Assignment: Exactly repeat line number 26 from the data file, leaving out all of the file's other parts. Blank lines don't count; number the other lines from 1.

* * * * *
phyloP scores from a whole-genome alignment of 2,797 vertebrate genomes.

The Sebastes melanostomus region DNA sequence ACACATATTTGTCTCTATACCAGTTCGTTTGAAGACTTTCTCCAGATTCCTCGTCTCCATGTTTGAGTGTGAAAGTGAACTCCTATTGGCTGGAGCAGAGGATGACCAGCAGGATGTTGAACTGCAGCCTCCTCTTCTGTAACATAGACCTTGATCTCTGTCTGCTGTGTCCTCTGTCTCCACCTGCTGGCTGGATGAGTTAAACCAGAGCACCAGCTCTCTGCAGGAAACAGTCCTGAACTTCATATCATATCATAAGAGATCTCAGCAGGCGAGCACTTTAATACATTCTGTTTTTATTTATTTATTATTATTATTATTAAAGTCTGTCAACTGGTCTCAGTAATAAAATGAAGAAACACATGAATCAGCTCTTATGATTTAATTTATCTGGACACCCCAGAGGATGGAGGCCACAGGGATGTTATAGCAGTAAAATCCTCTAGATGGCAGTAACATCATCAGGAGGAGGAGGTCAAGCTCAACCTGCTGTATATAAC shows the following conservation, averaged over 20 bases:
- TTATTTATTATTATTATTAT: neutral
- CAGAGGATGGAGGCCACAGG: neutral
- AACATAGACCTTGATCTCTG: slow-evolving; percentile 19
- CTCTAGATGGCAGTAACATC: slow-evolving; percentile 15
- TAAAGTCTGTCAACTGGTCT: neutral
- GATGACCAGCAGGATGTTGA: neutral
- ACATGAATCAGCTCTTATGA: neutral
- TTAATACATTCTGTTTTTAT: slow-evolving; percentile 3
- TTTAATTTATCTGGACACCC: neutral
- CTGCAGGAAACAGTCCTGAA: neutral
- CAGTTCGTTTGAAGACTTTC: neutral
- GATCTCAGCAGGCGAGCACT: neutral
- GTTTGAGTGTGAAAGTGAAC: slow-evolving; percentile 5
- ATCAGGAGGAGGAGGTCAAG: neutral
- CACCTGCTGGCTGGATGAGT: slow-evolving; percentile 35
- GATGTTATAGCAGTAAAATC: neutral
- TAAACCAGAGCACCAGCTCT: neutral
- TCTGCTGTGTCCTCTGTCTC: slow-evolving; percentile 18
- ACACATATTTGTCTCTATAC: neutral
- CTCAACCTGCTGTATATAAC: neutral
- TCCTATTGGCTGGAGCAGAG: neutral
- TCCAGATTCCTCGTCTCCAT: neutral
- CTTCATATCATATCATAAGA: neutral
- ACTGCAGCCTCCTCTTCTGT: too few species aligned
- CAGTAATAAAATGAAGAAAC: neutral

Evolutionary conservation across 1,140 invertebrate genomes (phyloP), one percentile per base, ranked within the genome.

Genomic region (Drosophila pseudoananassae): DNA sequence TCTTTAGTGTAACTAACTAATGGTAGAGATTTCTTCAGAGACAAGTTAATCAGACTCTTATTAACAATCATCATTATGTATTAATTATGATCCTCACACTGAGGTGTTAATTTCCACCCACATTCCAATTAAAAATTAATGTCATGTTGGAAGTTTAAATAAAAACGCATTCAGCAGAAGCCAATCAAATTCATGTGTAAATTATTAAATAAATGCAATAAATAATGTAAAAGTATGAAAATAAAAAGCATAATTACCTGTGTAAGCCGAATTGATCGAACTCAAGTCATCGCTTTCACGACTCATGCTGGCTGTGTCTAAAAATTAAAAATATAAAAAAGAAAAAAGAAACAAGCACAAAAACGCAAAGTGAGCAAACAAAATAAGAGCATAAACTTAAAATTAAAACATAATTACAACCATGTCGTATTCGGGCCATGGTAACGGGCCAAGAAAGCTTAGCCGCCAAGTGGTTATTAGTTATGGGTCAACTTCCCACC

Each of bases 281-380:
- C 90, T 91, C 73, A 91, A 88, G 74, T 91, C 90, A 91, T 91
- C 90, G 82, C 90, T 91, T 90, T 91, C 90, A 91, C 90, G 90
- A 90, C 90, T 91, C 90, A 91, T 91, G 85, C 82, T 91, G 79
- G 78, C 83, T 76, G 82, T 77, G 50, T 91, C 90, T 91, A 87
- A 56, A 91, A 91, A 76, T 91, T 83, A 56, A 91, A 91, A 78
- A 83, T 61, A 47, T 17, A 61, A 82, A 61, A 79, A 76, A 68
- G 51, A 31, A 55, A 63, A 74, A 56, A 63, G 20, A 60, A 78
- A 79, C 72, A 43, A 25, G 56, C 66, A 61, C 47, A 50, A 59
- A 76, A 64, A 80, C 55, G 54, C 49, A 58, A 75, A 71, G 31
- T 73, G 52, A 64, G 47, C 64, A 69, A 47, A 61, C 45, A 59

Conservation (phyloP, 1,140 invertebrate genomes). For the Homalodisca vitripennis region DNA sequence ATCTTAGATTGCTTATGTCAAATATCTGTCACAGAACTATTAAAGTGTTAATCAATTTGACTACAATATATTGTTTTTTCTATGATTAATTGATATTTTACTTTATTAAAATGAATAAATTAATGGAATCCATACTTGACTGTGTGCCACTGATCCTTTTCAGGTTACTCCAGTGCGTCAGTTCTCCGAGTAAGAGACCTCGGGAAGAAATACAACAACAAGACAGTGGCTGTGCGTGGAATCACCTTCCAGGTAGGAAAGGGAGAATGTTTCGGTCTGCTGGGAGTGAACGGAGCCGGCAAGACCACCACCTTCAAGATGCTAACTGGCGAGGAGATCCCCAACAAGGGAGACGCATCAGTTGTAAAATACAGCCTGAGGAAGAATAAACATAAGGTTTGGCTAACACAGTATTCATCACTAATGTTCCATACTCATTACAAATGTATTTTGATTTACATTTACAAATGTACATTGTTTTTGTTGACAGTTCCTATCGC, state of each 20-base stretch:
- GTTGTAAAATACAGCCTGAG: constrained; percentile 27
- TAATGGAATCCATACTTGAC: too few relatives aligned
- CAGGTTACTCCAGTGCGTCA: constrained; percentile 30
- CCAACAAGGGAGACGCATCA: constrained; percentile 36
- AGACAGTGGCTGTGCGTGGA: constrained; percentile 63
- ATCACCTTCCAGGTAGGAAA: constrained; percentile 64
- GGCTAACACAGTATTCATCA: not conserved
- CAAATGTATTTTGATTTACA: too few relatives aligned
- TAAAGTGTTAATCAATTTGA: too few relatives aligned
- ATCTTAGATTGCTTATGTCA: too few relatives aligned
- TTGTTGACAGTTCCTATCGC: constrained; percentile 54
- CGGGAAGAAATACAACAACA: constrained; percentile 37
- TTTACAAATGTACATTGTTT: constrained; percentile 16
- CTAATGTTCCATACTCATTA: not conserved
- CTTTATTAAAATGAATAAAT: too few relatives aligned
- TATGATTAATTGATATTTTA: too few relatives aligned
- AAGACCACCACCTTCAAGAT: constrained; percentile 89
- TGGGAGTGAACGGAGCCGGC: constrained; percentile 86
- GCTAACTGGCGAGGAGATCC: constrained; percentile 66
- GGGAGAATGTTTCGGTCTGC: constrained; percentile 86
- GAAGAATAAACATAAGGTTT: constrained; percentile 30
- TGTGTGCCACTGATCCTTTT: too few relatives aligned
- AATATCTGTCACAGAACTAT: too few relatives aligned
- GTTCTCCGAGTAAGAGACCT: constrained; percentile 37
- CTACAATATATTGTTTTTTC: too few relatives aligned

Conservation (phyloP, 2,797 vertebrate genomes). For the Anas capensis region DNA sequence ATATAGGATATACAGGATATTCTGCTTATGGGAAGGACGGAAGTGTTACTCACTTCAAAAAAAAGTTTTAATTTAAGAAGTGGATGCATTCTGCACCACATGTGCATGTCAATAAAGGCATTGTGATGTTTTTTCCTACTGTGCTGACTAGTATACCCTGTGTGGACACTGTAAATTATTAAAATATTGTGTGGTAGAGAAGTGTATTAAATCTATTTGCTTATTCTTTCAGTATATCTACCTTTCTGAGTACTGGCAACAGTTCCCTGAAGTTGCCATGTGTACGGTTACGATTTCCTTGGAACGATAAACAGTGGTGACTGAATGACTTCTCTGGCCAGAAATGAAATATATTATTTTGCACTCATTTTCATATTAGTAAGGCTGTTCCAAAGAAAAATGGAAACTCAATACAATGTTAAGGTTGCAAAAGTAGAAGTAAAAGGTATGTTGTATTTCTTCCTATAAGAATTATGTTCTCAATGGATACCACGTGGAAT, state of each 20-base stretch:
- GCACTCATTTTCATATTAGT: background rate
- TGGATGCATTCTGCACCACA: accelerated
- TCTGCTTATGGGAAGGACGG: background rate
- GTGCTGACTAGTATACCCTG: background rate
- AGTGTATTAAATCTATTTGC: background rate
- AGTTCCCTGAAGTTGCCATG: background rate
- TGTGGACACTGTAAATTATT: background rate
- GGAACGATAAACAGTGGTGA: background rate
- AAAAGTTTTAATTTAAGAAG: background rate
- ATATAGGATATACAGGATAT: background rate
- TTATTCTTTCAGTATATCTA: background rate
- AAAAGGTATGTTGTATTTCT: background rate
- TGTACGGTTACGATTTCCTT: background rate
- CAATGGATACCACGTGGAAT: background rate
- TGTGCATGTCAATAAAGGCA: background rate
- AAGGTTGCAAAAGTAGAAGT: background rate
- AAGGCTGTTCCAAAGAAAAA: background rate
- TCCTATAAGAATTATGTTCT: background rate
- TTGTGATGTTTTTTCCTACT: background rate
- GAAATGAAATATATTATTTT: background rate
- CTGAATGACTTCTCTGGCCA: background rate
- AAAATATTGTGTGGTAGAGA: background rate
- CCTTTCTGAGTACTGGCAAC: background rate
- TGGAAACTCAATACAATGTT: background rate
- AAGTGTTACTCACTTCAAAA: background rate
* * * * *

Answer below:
- ACTGCAGCCTCCTCTTCTGT: too few species aligned